Instead, while announcing in the budget provisions that the tariff rate on steel imports would be increased to 15% from 10%, the minister also simultaneously said there would be “no change in the existing effective rates of basic customs duty on these goods.”

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The US Producer Price Index record its biggest decline in more than five years in January on plunging energy costs, pointing to benign inflation in the near term that could turn into very damaging inflation and provide an argument against raising interest rates.

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The Department of Labor said its Producer Price Index for final demand fell 0.8%, the biggest drop since the revamped series started in November 2009. It was the third straight month of decline in the index.

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The federal government spent $96 billion on infrastructure projects, according to a Congressional Budget Office report released on Monday.

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The figure, which includes water projects, is dwarfed by a total of $320 billion that was spent on infrastructure by state and local governments, according to the report.

The CBO said 57% of the money that was spent by governmental agencies was used for operating expenses and maintenance of existing infrastructure, while 43% was spent on new construction.

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The value of new construction starts climbed 9% in January to a seasonally adjusted annual rate of $621.0 billion, according to Dodge Data & Analytics.

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The increase in total construction was the result of especially strong performance in infrastructure starts, which benefited from a massive liquefied natural gas terminal facility in Texas. Nonresidential construction actually lost momentum for the second month in a row.

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China’s economy expanded at its worst pace in 24 years last year (7.4%). It’s been a rough 18 months for our friends in Beijing. They were happy to take the last week off and say goodbye to the year of the horse, which has left a big Charlie horse on their economy’s figurative leg. The weeklong Lunar New Year Celebration ushered in the year of the sheep. Or, if you prefer a different translation, the year of the goat.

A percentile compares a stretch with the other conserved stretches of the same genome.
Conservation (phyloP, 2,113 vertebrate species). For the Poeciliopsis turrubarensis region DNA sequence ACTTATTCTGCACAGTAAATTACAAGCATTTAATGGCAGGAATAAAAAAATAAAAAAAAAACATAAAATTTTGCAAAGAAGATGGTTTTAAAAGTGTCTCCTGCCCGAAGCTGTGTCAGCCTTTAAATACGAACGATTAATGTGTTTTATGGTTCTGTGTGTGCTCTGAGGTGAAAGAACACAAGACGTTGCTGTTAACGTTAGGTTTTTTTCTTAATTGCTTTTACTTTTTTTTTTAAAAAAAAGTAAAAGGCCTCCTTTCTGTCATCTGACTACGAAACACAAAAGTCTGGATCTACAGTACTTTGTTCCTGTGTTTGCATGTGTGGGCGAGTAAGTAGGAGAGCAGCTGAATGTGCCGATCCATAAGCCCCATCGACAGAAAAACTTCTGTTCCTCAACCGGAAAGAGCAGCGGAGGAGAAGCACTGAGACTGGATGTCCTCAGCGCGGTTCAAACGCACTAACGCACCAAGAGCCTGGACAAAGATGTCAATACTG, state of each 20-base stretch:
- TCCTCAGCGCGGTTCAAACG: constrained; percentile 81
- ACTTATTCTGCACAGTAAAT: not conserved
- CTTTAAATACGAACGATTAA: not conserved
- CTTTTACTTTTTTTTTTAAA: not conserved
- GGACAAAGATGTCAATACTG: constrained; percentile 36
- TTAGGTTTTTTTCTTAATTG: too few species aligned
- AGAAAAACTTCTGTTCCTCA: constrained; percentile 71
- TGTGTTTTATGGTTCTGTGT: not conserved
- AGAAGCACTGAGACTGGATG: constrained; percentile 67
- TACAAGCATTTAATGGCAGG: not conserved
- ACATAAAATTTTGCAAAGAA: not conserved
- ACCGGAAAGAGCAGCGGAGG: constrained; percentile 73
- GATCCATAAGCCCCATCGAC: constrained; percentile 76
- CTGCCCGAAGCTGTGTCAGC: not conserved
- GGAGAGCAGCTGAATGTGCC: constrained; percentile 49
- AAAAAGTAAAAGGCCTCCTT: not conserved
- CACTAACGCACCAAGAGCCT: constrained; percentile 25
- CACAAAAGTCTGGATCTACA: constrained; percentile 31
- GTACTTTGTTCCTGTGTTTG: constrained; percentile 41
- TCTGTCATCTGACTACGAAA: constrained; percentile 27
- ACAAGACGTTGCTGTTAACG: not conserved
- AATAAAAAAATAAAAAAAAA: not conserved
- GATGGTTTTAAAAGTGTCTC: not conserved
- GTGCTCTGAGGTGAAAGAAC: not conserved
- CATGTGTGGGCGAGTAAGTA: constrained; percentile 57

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This is appropriate because China has been the scapegoat for everything that’s wrong with our metal markets. China’s shadow banking sector was blamed for falling copper prices last year. China’s rare earths export quota policy was blamed by the World Trade Organization for protectionist pricing, scarcity of rare earths and increasing prices for years until China finally gave in and lifted the quotas at the end of last year.

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The Nonresidential Construction Index (NRCI) from FMI Management Consulting climbed two points in Q1 and matched the same period last year.

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This normally is good economic news for US construction, however, construction companies are facing the challenge of not having enough people to keep up with increasing backlogs, warns Phil Warner, head researcher for FMI. A downloadable version of the report is available from FMI.

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The Associated Builders and Contractors’ (ABC) Construction Backlog Indicator (CBI) for the fourth quarter of 2014 declined 0.1 months, or 1%. Despite the quarter-over-quarter decline, the backlog ended the year at 8.7 months, which is still 4.4% higher than 2013’s.

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“Inconsistent growth in the volume of public work continues to suppress the pace of nonresidential construction; however, private construction momentum continues to build,” said ABC Chief Economist Anirban Basu. “With hotel occupancy rising, office vacancy falling and demand for data climbing exponentially, a number of key private segments are positioned for rapid growth in construction spending this year. There are a number of factors that are likely to be beneficial to nonresidential contractors in 2015,” Basu said.